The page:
Beth Cato's Reviews > Animals in Translation: Using the Mysteries of Autism to Decode Animal Behavior

Animals in Translation by Temple Grandin
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's review
Apr 10, 12

it was amazing
bookshelves: in, 2009, autism, nonfiction
Read in March, 2009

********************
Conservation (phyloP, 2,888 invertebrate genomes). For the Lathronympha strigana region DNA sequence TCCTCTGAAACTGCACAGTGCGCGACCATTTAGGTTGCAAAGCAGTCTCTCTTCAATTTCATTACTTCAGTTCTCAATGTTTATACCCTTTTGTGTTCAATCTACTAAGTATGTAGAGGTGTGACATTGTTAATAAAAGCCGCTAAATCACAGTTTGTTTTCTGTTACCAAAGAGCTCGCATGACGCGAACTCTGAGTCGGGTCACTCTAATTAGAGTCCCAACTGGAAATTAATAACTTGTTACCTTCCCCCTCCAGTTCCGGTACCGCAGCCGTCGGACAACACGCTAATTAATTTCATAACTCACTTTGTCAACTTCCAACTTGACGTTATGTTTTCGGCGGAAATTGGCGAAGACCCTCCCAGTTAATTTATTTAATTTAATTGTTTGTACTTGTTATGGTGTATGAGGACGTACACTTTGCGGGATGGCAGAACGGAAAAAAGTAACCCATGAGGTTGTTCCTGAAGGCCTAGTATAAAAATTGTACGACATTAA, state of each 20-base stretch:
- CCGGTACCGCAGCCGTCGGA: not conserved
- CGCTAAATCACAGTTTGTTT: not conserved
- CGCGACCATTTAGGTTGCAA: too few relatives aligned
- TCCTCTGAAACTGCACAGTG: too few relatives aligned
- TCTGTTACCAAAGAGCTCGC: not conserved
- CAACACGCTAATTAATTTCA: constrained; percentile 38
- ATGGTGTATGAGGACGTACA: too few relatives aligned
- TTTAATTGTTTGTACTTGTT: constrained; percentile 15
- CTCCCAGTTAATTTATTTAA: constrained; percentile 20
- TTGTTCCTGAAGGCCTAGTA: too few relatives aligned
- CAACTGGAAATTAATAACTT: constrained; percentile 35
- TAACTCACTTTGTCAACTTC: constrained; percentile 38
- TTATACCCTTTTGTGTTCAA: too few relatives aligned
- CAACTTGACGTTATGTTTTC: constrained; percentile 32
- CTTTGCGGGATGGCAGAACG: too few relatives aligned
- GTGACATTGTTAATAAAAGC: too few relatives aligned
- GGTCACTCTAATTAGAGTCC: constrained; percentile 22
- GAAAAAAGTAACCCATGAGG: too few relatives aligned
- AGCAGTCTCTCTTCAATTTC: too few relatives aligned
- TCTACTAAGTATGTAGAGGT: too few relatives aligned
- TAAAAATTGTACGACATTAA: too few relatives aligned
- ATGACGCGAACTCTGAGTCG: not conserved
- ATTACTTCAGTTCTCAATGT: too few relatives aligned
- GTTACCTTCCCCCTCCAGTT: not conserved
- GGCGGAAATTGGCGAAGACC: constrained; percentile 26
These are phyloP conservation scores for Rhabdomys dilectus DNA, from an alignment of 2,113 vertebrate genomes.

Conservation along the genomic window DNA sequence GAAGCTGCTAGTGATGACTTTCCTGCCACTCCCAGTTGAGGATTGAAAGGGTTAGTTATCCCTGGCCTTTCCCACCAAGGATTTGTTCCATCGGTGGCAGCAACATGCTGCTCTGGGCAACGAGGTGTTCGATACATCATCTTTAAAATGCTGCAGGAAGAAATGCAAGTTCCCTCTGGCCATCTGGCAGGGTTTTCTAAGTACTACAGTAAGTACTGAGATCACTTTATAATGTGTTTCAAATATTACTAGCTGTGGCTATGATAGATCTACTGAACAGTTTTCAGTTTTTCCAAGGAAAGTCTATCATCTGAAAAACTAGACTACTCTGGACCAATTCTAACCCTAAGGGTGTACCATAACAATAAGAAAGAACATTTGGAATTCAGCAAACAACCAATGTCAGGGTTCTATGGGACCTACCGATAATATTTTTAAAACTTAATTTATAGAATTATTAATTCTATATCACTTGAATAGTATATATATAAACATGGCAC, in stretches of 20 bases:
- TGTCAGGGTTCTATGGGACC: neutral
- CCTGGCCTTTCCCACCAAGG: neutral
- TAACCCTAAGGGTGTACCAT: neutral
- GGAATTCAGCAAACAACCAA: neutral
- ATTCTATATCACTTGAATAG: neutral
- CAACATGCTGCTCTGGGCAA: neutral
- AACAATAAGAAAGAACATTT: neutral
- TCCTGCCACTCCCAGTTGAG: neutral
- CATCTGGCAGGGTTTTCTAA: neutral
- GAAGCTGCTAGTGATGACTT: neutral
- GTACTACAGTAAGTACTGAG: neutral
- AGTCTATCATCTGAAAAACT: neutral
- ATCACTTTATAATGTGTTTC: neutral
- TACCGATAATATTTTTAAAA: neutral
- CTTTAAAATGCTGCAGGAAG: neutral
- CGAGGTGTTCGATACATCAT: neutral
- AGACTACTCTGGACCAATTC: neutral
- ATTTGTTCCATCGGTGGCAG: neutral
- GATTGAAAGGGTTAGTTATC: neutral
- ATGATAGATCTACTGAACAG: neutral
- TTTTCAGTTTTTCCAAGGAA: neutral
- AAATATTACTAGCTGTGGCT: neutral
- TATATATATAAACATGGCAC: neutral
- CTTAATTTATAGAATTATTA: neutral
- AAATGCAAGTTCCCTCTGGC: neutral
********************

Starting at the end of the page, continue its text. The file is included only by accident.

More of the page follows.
Temple Grandin is autistic and brilliant. She is known for her work with animals, in particular cattle; she's designed half of the livestock-handling facilities in the United States. In this book with Cathrine Johnson, she explores the viewpoints of animals themselves in contrast with autistic and normal people. The results are astonishing. The subject sounds dry, but the writing is not. Through citations of scientific studies and personal experience, Grandin makes the case for animal brilliance. I could note any numbers of especially intriguing information in this book:[return][return]- Rapist roosters are becoming more prevalent because as chickens have been bred for bigger breasts, they have lost other important genetic material such as mating dances. Some roosters also murder the hen after the rape.[return][return]- Albinos are highly unusual in nature, and with reason - they have more flaws and nervous problems. This is becoming more prevalent with Dalmatians, which are being bred to be as white as possible, but are having increasing health issues that are harming the integrity of the breed.[return][return]- How animals handle pain, and why: if a prey animal shows pain, it makes them likely to be culled by a predator. Certain breeds are more tolerable of pain, such as Labradors, because they are a type of dog designed to jump into ice-cold water. This pain tolerance is why they handle young children so well.[return][return]- A leucotomy is similar to a lobotomy but only severs the connections to the frontal lobe instead of removing it entirely. The 1949 Nobel Prize winner developed the procedure to assist people dealing with severe, chronic pain. These patients still felt the tremendous pain, constantly, but after the operation they no longer cared. They could finally function in their daily lives and the pain just didn't matter anymore.[return][return]In case you couldn't tell, this is an awesome book to completely geek-out with. I couldn't wait to share facts like these with my husband and my mom. In addition, since my son is autistic, I learned more about seeing the world through his viewpoint, something that presents a daily challenge in my household. I can only hope he grows up and experiences as much success as Temple Grandin.

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